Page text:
APOD: Perseverance Sol 354 (2022 Feb 25)

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APOD: Perseverance Sol 354 (2022 Feb 25)

Post by APOD Robot » Fri Feb 25, 2022 5:05 am

Image Perseverance Sol 354

Explanation: This Navcam mosaic from Perseverance looks out over the car-sized rover's deck, across the floor of Jezero crater on Mars. Frames used to construct the mosaic view were captured on mission sol 354. That corresponds to Earth calendar date February 17, 2022, nearly one Earth year after the rover's landing. With a mass of over 1,000 kilograms, six-wheeled Perseverance is the heaviest rover to touch down on Mars. During its first year of exploration the rover has collected six (so far) rock core samples for later return to planet Earth, served as the base station for Ingenuity, the first helicopter on Mars, and tested MOXIE (Mars Oxygen In-Situ Resource Utilization Experiment), converting some of the Red Planet’s thin, carbon dioxide-rich atmosphere into oxygen.

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orin stepanek
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Re: APOD: Perseverance Sol 354 (2022 Feb 25)

Post by orin stepanek » Fri Feb 25, 2022 12:23 pm

PerseveranceSol354Nav1_1br2_KenKremer1024.jpg
My; my! A year? where does the time go? :D
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Orin

Smile today; tomorrow's another day!

De58te
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Re: APOD: Perseverance Sol 354 (2022 Feb 25)

Post by De58te » Fri Feb 25, 2022 6:20 pm

Happy birthday to Persey and Genie.This is a layman question. I suppose after one year on Mars, Martian winter must be coming up soon. That is I presume they would land Perseverance on Mars in early spring to get the longest possible mission times before winter sets in. So I know that the seasons on Mars are twice as long as on Earth, and after 1 year of spring, summer, and autumn, I presume winter is due up. Is that correct? Don't tell me to look it up on the web, I know I can, I'm just making a conversation.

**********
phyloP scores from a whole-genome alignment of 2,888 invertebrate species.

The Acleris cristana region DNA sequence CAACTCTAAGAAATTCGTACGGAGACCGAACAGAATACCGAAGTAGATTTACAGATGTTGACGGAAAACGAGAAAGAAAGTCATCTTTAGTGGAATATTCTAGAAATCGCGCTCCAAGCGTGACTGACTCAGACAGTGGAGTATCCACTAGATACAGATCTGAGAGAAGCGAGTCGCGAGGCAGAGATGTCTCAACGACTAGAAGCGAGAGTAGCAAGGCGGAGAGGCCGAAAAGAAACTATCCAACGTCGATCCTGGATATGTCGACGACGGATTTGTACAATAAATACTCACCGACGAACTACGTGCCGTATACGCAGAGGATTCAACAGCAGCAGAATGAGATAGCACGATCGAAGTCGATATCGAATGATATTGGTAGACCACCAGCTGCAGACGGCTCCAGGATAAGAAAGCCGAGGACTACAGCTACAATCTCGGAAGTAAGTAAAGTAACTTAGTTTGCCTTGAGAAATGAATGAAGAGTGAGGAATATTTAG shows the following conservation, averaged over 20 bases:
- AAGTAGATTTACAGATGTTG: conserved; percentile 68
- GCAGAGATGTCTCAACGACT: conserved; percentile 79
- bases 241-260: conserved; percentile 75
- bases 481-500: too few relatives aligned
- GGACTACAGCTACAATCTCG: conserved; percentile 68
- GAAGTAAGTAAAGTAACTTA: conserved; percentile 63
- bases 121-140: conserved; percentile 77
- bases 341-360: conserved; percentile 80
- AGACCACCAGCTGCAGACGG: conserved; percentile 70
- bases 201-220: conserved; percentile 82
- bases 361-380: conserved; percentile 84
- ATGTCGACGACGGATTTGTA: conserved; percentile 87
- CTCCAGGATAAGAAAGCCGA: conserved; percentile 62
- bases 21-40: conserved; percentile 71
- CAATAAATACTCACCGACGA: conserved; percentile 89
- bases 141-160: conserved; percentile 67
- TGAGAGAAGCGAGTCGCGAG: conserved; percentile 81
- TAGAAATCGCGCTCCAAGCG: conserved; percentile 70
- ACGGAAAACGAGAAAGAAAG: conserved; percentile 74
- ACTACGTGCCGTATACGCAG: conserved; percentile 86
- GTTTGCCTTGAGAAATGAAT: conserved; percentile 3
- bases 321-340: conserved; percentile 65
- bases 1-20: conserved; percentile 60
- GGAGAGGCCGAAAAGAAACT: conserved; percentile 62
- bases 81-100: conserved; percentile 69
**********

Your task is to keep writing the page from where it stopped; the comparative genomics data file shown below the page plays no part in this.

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Chris Peterson
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Re: APOD: Perseverance Sol 354 (2022 Feb 25)

Post by Chris Peterson » Fri Feb 25, 2022 8:23 pm

De58te wrote: Fri Feb 25, 2022 6:20 pm Happy birthday to Persey and Genie.This is a layman question. I suppose after one year on Mars, Martian winter must be coming up soon. That is I presume they would land Perseverance on Mars in early spring to get the longest possible mission times before winter sets in. So I know that the seasons on Mars are twice as long as on Earth, and after 1 year of spring, summer, and autumn, I presume winter is due up. Is that correct? Don't tell me to look it up on the web, I know I can, I'm just making a conversation.
I don't think the season matters much to the operation of this device, however.

It landed just after the spring equinox, and we're now at the autumn equinox. https://www.planetary.org/articles/mars-calendar
Chris

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